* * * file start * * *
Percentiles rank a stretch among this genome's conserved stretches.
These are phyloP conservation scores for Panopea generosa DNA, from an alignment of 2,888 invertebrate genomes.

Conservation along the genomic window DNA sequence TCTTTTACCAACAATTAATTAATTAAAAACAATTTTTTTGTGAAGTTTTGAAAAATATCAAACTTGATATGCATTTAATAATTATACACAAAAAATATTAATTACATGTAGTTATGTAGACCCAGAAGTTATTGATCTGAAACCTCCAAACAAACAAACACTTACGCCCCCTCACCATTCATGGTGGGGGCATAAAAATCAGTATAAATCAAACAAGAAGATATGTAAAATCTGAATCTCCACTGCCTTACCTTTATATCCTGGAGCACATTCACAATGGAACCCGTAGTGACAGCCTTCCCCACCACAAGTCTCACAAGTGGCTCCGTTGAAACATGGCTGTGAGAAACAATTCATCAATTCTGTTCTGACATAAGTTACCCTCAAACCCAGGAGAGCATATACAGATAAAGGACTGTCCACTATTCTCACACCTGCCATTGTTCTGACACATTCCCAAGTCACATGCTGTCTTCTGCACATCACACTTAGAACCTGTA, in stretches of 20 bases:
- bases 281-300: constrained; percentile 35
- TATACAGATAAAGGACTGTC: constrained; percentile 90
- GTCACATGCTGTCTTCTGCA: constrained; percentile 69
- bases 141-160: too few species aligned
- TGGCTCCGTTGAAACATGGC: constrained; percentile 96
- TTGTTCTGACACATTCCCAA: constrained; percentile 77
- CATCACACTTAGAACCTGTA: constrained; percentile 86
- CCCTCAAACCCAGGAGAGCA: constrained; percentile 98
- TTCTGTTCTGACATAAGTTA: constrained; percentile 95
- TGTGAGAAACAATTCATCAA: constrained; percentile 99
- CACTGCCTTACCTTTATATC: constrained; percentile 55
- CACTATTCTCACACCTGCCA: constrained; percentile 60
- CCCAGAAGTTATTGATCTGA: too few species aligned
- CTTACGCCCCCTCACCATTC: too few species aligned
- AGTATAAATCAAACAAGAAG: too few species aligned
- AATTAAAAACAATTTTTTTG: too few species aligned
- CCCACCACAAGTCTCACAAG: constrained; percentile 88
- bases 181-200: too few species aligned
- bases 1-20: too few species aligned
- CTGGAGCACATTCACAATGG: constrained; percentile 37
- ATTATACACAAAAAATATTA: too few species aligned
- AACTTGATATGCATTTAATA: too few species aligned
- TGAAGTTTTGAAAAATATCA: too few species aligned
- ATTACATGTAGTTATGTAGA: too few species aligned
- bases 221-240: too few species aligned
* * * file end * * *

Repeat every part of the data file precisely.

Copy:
Percentiles rank a stretch among this genome's conserved stretches.
These are phyloP conservation scores for Panopea generosa DNA, from an alignment of 2,888 invertebrate genomes.

Conservation along the genomic window DNA sequence TCTTTTACCAACAATTAATTAATTAAAAACAATTTTTTTGTGAAGTTTTGAAAAATATCAAACTTGATATGCATTTAATAATTATACACAAAAAATATTAATTACATGTAGTTATGTAGACCCAGAAGTTATTGATCTGAAACCTCCAAACAAACAAACACTTACGCCCCCTCACCATTCATGGTGGGGGCATAAAAATCAGTATAAATCAAACAAGAAGATATGTAAAATCTGAATCTCCACTGCCTTACCTTTATATCCTGGAGCACATTCACAATGGAACCCGTAGTGACAGCCTTCCCCACCACAAGTCTCACAAGTGGCTCCGTTGAAACATGGCTGTGAGAAACAATTCATCAATTCTGTTCTGACATAAGTTACCCTCAAACCCAGGAGAGCATATACAGATAAAGGACTGTCCACTATTCTCACACCTGCCATTGTTCTGACACATTCCCAAGTCACATGCTGTCTTCTGCACATCACACTTAGAACCTGTA, in stretches of 20 bases:
- bases 281-300: constrained; percentile 35
- TATACAGATAAAGGACTGTC: constrained; percentile 90
- GTCACATGCTGTCTTCTGCA: constrained; percentile 69
- bases 141-160: too few species aligned
- TGGCTCCGTTGAAACATGGC: constrained; percentile 96
- TTGTTCTGACACATTCCCAA: constrained; percentile 77
- CATCACACTTAGAACCTGTA: constrained; percentile 86
- CCCTCAAACCCAGGAGAGCA: constrained; percentile 98
- TTCTGTTCTGACATAAGTTA: constrained; percentile 95
- TGTGAGAAACAATTCATCAA: constrained; percentile 99
- CACTGCCTTACCTTTATATC: constrained; percentile 55
- CACTATTCTCACACCTGCCA: constrained; percentile 60
- CCCAGAAGTTATTGATCTGA: too few species aligned
- CTTACGCCCCCTCACCATTC: too few species aligned
- AGTATAAATCAAACAAGAAG: too few species aligned
- AATTAAAAACAATTTTTTTG: too few species aligned
- CCCACCACAAGTCTCACAAG: constrained; percentile 88
- bases 181-200: too few species aligned
- bases 1-20: too few species aligned
- CTGGAGCACATTCACAATGG: constrained; percentile 37
- ATTATACACAAAAAATATTA: too few species aligned
- AACTTGATATGCATTTAATA: too few species aligned
- TGAAGTTTTGAAAAATATCA: too few species aligned
- ATTACATGTAGTTATGTAGA: too few species aligned
- bases 221-240: too few species aligned